Monday, November 17, 2008

Cabaret Review - Wild Women Don't Get the Blues - Mary Jo Mundy

Mary Jo Mundy at the M Bar in her all new show Wild Women Don't Get the Blues - Friday and Saturday, November 21 and 22.
Musical director/accompanist Todd Schroeder took his seat at the piano on the M Bar stage and began speaking from Camelot of King Arthur and then segued into song with "How to Handle a Woman". About a quarter of the way in Mary Jo Mundy stepped up on to the stage and picking up from where Schroeder left off, made her loving, truly original way into the lyrics. A different kind of opening and quite an unusual song for a female singer: "How to Handle a Woman", but then Mundy is not known for doing the ordinary; like a great singer should be, she is totally open and willing to startle and surprise.
And what an actress! Every lyric, every note, in fact, rings with meaning, from the depths of her soul. When she talked about calling her show A Siren's Call: Projections, Reflections of Being a Woman, she was recalling her own personal experiences - and this for anyone, takes tremendous courage. As a teenager, being called fat (I can relate to that!), being in love with a gay man: an unrequited love for Miss Mundy, and then on to obsessions with food, buying shoes (she owns 175 pair - more than Imelda Marcos?) and - sex!! Also, being tolerant of relations who demand that she be nothing short of perfect (It's impossible!). Very human feelings expressed via delightful songs - we must laugh at ourselves, after all - some new, some old, including "Mashed Potatoes" by Kevin Fisher, "I Want It Now" by Leslie Bricusse, "Wild Women Don't Get the Blues", allowing her to exude a lot of sensual charisma and "I Think He's Gay" by Pussy Tourette. More passionately serious numbers followed like "Moment of Madness" by Cy Coleman, the very dramatic "You Don't Know What Love Is" by Don Raye and Gene DePaul, the rousing "I'm Gonna Live" co-composed by Fisher and Schroeder and, dedicated to her hubbie of 21 years, Jim, the Beatles' wonderful "Here, There and Everywhere".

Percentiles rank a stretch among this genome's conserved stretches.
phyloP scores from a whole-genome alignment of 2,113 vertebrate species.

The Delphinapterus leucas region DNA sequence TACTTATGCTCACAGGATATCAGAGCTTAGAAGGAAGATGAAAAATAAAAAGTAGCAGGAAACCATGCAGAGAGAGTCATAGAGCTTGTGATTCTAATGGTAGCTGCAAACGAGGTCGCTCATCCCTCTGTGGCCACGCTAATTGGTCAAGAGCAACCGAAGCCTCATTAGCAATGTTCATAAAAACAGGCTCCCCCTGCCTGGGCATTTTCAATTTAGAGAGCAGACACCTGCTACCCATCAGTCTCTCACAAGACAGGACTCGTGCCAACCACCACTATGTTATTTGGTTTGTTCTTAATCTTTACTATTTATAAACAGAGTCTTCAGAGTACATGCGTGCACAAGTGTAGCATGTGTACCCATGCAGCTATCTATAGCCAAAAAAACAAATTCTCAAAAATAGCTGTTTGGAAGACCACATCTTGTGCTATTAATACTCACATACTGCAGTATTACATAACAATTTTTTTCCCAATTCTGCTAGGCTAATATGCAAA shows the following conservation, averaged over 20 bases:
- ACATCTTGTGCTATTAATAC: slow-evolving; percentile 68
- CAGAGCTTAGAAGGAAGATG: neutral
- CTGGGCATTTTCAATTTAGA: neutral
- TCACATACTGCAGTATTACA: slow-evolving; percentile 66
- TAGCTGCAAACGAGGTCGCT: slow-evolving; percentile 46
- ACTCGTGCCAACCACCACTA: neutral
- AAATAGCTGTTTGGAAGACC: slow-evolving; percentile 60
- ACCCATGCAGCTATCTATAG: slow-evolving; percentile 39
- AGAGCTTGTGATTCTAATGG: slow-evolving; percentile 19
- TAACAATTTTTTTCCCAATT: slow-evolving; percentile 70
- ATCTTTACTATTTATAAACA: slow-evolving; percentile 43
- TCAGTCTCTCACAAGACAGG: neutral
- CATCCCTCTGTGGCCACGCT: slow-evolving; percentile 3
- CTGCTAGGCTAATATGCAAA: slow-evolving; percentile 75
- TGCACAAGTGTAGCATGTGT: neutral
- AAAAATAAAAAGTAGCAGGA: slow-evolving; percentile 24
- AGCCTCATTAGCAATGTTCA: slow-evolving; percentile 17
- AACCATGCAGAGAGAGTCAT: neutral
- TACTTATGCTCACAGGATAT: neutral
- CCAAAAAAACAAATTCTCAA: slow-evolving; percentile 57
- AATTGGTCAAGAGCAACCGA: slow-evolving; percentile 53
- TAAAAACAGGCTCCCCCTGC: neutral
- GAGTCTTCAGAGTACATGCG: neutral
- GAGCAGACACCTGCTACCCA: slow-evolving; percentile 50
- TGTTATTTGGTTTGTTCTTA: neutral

Mundy loves to bring her talented friends centerstage. She's sooo generous! This time, the tall and voluptuous Britta Berlongieri offered the sexy Jessica Rabbit number from the 80s film, and she was absolutely captivating. What a lovely set of pipes!
It was a somewhat risky, yet fully entertaining evening for Mundy and her devoted audience. It was also laid back, with Mundy pulling her audience in with ease and style. Truly memorable in every way - no wonder Mary Jo Mundy is one of my very favorite singers!
- and kudos to musicians Schroeder, and to Tony Mandracchia on guitar and banjo and last but not least to Terry Schonig on drums!


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